25th February 2016
With less than six weeks until the Chancellor introduces yet another attack on pension funding, with a further reduction in the lifetime allowance (LTA), Gary Smith, financial planner at Tilney Bestinvest, delves into the far reaching nature that these changes will have…
In the last Budget of the Coalition, in March 2015, George Osborne announced his third reduction in the pension LTA since 2012.
The measure, to be implement in April will see the allowance cut from £1.25m to £1m following which it will be adjusted for inflation each year from 2018.
We hope that this marks ‘ground zero’ as since Mr Osborne became Chancellor, the LTA has been reduced from £1.8m to the soon to be introduced limit of £1m, a savage reduction of almost 45% in less than five years.
Whilst it could be argued that the previous reductions to the LTA have only impacted quite wealthy individuals, this latest reduction will impact those hard working individuals who have been prudent in their savings towards retirement.
Indeed, it is not only those who have built up pension funds that are close to the £1m limit that need to be aware of this reduction as, due to future investment growth and pension funding, those who currently have much modest pension values today could be impacted.
To highlight this, the table below illustrates what fund value a 40-year old pension saver would currently require to exceed the £1m limit by their 65th birthday.
These projections assume that a 5% per annum growth rate is attained and that varying amounts of pension saving are made.
Additionally, the Chancellor also noted that from the tax year 2018/19 the LTA will be indexed annually in line with the Consumer Price Index. For the purpose of this exercise I have assumed that this will rise by 2% per annum from 2018/19 tax year onwards:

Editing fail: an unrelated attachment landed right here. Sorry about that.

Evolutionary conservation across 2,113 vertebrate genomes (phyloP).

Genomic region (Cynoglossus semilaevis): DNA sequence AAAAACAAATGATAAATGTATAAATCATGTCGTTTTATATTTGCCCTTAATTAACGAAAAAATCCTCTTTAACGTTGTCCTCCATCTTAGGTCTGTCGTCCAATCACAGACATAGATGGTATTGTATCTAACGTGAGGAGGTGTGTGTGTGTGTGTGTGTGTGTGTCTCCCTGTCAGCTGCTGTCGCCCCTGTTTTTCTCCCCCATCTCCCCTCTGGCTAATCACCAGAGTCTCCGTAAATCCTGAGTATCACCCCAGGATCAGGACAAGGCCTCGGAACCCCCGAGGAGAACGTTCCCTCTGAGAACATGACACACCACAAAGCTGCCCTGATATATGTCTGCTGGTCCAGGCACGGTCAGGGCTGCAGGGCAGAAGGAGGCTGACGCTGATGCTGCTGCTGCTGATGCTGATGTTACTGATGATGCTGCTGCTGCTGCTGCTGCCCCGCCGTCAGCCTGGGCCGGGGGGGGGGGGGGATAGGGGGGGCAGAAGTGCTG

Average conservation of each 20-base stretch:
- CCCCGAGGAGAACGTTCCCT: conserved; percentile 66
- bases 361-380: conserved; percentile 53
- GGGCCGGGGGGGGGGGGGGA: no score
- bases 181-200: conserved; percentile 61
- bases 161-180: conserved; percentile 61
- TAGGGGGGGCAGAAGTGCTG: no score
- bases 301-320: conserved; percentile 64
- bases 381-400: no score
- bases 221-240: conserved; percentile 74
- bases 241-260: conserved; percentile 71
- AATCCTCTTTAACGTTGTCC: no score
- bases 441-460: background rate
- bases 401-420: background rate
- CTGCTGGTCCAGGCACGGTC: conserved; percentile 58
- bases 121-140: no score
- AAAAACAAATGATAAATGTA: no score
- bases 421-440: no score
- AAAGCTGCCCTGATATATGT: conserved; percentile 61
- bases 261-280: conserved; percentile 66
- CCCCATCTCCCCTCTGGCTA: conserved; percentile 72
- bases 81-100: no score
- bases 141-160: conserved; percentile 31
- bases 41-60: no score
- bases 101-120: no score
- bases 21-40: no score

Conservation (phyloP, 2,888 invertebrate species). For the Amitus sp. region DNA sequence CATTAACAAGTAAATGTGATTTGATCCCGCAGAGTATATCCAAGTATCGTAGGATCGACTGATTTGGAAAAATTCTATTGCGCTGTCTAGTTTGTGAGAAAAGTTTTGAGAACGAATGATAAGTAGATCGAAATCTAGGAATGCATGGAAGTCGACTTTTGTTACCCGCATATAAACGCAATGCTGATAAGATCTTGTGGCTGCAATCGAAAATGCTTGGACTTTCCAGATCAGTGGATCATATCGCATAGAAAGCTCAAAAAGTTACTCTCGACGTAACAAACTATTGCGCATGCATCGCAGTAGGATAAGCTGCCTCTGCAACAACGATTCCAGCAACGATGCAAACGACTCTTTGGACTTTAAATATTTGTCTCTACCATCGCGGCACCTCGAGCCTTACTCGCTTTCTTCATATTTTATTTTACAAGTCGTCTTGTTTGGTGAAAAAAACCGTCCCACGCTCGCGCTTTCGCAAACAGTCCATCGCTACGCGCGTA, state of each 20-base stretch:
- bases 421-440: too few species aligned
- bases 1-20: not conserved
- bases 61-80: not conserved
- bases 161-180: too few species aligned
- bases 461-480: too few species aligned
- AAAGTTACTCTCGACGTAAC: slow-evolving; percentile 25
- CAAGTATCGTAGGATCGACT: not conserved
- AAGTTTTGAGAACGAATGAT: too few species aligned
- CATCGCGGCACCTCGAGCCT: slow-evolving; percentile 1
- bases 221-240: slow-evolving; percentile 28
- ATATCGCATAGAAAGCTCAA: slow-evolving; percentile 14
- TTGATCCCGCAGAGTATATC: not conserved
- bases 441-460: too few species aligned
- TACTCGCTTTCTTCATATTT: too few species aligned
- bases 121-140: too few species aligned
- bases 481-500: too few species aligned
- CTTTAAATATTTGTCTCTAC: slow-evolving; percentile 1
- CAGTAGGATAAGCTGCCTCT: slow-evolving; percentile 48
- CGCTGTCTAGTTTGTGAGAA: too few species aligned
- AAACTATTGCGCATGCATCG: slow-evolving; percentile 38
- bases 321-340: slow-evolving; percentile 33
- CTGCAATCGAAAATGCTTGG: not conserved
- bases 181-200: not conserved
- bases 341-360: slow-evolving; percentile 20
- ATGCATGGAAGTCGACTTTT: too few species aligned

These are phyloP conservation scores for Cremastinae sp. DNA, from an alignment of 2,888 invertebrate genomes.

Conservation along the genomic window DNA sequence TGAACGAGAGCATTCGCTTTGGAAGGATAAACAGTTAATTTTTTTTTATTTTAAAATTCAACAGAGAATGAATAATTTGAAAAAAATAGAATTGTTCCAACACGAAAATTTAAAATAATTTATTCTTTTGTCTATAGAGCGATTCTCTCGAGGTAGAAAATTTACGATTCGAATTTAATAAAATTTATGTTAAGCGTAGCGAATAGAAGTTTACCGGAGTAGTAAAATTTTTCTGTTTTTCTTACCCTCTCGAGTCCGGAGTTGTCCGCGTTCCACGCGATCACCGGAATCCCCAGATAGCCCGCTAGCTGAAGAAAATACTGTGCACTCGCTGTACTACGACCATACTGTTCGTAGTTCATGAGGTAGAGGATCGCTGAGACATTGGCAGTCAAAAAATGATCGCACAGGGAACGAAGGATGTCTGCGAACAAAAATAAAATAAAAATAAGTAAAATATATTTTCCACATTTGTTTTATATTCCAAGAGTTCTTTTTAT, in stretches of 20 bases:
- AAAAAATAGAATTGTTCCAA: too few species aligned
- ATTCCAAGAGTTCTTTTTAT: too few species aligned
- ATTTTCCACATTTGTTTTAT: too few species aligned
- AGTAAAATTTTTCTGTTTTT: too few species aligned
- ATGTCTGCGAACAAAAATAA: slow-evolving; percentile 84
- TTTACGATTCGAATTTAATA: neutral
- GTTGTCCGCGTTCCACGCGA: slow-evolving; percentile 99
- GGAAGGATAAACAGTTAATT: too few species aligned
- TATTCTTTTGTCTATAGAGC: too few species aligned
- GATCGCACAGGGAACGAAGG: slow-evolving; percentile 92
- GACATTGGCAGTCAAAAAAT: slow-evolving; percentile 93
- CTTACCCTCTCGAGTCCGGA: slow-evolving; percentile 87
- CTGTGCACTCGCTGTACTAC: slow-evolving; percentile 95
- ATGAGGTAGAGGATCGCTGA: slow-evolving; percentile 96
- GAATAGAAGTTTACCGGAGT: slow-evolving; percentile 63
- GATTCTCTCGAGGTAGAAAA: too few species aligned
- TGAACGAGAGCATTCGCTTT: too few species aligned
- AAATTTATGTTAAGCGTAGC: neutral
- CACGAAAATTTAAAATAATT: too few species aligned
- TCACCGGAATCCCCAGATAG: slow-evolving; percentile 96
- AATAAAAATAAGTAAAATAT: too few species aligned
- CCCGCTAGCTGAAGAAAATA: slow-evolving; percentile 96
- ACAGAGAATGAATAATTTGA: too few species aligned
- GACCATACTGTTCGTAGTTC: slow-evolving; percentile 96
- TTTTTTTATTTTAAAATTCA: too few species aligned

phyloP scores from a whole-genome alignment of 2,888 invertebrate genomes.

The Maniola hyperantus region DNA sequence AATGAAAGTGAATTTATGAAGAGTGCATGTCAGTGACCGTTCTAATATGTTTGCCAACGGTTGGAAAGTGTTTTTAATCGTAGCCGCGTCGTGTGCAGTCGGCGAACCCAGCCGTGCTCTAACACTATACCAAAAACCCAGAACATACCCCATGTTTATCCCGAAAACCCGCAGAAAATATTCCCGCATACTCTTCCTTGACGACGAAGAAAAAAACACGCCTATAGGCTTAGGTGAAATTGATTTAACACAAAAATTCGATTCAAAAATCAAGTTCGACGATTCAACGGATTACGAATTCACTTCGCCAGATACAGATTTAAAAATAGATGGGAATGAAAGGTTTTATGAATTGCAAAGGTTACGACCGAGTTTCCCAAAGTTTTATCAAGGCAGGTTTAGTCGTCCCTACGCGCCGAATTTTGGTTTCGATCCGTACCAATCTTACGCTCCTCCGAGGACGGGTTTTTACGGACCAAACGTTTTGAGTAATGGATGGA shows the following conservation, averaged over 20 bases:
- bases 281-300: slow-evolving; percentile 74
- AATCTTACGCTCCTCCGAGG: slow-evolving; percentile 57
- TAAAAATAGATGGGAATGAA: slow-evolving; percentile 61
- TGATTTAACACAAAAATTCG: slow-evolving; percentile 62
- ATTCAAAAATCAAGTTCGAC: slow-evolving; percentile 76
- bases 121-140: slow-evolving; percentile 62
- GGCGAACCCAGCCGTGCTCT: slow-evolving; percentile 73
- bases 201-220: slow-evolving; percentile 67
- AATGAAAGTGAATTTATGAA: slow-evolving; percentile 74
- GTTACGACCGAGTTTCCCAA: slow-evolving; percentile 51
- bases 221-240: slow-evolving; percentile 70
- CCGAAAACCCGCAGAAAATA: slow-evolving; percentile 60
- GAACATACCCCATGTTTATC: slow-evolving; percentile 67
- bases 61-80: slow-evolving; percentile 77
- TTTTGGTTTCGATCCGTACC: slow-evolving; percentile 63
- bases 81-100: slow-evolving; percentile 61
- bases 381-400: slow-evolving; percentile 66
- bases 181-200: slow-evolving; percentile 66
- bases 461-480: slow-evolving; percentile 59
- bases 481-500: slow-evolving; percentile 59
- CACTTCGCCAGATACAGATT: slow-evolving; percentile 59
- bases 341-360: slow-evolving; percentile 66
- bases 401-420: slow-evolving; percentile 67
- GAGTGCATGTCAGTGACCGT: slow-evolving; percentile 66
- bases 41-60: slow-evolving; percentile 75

|Current Fund Value||Assumed Future Contributions|
So, a 40-year old who does not intend to make any future contributions would exceed the £1m limit if their pension fund value is at least £465,000 and 5% per annum investment returns are attained.
For those who are fortunate to be able to save £1,000 per month into pensions, they would exceed £1m if their fund value was currently £289,000.
What is clear is that this reduction in the LTA is likely to impact on significantly more individuals than the 55,000 that the Chancellor estimated would be affected, and many pension savers will potentially face a very nasty surprise when they reach retirement by incurring a LTA tax charge on any excess above the £1m limit.
The Chancellor would point out that new protections will be made available to those who could be affected but, as no further contributions could be made to secure Fixed Protection and, as Individual Protection is only available to those with pension funds that exceed £1m, these options are unlikely to offer any benefit to those individuals who are someway off their eventual retirement and who continue to save prudently.
It also now seems inevitable that further attacks on pension tax reliefs and funding will be announced in the Chancellor’s forthcoming Budget statement on 16 March 2016 and, these changes could reduce the capacity for hard working savers to build up worthwhile pension values to support their anticipated retirement lifestyles.
Indeed, the “squeeze” on pensions tax relief could be seen as a desperate act of a Chancellor in his attempt to secure a Budget surplus by the end of the current Parliament, whilst restricting his options to do so by promising not to increase Income Tax or National Insurance and ring-fencing some major departments from any spending cuts.
Is this really what the Chancellor had in mind when he announced his much welcomed introduction of pensions freedoms and rewarding those who had saved all of their lives towards retirement?